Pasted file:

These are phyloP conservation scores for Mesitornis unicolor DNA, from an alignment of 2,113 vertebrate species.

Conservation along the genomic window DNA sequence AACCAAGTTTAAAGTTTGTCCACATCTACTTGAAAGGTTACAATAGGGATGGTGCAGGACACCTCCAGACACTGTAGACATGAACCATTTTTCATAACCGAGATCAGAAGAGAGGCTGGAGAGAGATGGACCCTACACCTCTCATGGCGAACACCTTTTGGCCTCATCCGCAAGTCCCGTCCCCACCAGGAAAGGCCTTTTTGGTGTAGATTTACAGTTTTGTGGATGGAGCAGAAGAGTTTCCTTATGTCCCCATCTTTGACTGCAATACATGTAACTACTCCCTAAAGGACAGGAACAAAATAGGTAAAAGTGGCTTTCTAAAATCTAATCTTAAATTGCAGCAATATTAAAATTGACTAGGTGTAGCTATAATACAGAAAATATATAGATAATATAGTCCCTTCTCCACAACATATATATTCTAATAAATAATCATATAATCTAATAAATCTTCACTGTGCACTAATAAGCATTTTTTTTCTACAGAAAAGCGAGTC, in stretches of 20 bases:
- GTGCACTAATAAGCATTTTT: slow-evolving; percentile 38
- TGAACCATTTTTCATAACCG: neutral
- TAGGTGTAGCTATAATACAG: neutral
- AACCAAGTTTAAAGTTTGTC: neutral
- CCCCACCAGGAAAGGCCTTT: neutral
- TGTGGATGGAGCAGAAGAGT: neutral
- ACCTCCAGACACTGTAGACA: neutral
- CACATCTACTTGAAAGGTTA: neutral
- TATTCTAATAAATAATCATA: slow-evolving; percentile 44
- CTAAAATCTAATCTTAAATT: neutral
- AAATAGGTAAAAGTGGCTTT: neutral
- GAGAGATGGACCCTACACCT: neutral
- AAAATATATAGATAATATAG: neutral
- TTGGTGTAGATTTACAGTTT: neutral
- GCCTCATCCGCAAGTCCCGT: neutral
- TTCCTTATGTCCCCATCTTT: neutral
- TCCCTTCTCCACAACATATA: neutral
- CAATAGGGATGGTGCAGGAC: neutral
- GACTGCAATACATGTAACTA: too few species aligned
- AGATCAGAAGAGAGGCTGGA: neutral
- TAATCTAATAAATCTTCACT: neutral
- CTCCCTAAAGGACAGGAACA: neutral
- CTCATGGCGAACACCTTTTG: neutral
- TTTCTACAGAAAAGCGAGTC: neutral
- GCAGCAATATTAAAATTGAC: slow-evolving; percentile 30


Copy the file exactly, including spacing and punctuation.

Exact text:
These are phyloP conservation scores for Mesitornis unicolor DNA, from an alignment of 2,113 vertebrate species.

Conservation along the genomic window DNA sequence AACCAAGTTTAAAGTTTGTCCACATCTACTTGAAAGGTTACAATAGGGATGGTGCAGGACACCTCCAGACACTGTAGACATGAACCATTTTTCATAACCGAGATCAGAAGAGAGGCTGGAGAGAGATGGACCCTACACCTCTCATGGCGAACACCTTTTGGCCTCATCCGCAAGTCCCGTCCCCACCAGGAAAGGCCTTTTTGGTGTAGATTTACAGTTTTGTGGATGGAGCAGAAGAGTTTCCTTATGTCCCCATCTTTGACTGCAATACATGTAACTACTCCCTAAAGGACAGGAACAAAATAGGTAAAAGTGGCTTTCTAAAATCTAATCTTAAATTGCAGCAATATTAAAATTGACTAGGTGTAGCTATAATACAGAAAATATATAGATAATATAGTCCCTTCTCCACAACATATATATTCTAATAAATAATCATATAATCTAATAAATCTTCACTGTGCACTAATAAGCATTTTTTTTCTACAGAAAAGCGAGTC, in stretches of 20 bases:
- GTGCACTAATAAGCATTTTT: slow-evolving; percentile 38
- TGAACCATTTTTCATAACCG: neutral
- TAGGTGTAGCTATAATACAG: neutral
- AACCAAGTTTAAAGTTTGTC: neutral
- CCCCACCAGGAAAGGCCTTT: neutral
- TGTGGATGGAGCAGAAGAGT: neutral
- ACCTCCAGACACTGTAGACA: neutral
- CACATCTACTTGAAAGGTTA: neutral
- TATTCTAATAAATAATCATA: slow-evolving; percentile 44
- CTAAAATCTAATCTTAAATT: neutral
- AAATAGGTAAAAGTGGCTTT: neutral
- GAGAGATGGACCCTACACCT: neutral
- AAAATATATAGATAATATAG: neutral
- TTGGTGTAGATTTACAGTTT: neutral
- GCCTCATCCGCAAGTCCCGT: neutral
- TTCCTTATGTCCCCATCTTT: neutral
- TCCCTTCTCCACAACATATA: neutral
- CAATAGGGATGGTGCAGGAC: neutral
- GACTGCAATACATGTAACTA: too few species aligned
- AGATCAGAAGAGAGGCTGGA: neutral
- TAATCTAATAAATCTTCACT: neutral
- CTCCCTAAAGGACAGGAACA: neutral
- CTCATGGCGAACACCTTTTG: neutral
- TTTCTACAGAAAAGCGAGTC: neutral
- GCAGCAATATTAAAATTGAC: slow-evolving; percentile 30